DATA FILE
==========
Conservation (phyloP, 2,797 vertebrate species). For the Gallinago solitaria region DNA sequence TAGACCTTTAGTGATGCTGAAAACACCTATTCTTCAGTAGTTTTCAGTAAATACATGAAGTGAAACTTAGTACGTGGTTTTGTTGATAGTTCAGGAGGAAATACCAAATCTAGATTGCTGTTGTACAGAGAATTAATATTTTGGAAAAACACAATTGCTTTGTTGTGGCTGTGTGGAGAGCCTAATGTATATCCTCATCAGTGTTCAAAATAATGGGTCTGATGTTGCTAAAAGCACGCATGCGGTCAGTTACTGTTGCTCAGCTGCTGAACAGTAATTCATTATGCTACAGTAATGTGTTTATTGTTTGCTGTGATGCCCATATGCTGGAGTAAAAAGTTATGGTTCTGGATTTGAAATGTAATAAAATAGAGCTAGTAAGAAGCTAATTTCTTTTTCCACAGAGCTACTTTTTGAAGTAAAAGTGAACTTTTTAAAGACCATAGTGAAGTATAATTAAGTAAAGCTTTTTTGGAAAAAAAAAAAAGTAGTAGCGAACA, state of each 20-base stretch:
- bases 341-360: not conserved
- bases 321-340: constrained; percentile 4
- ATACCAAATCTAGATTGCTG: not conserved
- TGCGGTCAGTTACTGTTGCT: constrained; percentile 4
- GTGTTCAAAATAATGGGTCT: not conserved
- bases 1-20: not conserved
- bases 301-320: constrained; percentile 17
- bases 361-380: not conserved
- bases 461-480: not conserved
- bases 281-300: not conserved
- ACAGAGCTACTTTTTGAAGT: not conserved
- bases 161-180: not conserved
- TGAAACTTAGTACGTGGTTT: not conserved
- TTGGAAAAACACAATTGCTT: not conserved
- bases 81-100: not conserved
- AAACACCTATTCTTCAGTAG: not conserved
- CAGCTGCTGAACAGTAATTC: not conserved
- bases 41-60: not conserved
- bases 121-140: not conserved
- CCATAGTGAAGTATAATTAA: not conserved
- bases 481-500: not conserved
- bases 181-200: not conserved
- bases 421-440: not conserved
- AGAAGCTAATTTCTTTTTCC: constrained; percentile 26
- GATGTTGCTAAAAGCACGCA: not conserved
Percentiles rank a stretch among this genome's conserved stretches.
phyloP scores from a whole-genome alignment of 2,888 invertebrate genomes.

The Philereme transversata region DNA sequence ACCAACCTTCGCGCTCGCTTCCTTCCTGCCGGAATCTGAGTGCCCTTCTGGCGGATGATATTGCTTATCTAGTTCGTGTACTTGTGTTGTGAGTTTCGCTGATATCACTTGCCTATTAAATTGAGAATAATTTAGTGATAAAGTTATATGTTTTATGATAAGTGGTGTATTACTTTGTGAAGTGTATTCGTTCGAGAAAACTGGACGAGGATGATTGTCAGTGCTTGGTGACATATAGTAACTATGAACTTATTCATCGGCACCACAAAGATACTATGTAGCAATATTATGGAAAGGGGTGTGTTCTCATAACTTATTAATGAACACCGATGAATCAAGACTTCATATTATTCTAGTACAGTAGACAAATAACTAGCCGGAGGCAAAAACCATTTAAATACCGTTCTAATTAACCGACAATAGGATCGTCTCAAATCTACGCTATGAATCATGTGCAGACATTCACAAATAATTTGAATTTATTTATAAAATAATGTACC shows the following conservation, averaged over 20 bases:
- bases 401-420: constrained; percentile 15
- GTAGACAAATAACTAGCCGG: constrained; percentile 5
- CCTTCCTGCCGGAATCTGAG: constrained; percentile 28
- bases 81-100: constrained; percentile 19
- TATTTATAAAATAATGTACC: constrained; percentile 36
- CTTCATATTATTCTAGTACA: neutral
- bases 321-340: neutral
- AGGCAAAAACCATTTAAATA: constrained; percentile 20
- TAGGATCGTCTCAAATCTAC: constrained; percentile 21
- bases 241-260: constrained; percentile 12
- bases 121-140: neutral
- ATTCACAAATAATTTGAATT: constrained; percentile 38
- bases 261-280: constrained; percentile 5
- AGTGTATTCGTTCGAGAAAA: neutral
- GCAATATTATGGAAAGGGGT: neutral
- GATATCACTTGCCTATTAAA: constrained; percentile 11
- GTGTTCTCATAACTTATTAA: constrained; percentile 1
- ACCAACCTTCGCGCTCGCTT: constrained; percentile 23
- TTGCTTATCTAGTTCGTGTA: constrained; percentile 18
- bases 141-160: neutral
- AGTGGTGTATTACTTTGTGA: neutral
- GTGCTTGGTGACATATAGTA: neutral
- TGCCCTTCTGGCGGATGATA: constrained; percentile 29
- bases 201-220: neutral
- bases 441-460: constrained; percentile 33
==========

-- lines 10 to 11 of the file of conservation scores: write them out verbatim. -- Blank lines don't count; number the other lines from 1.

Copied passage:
- bases 461-480: not conserved
- bases 281-300: not conserved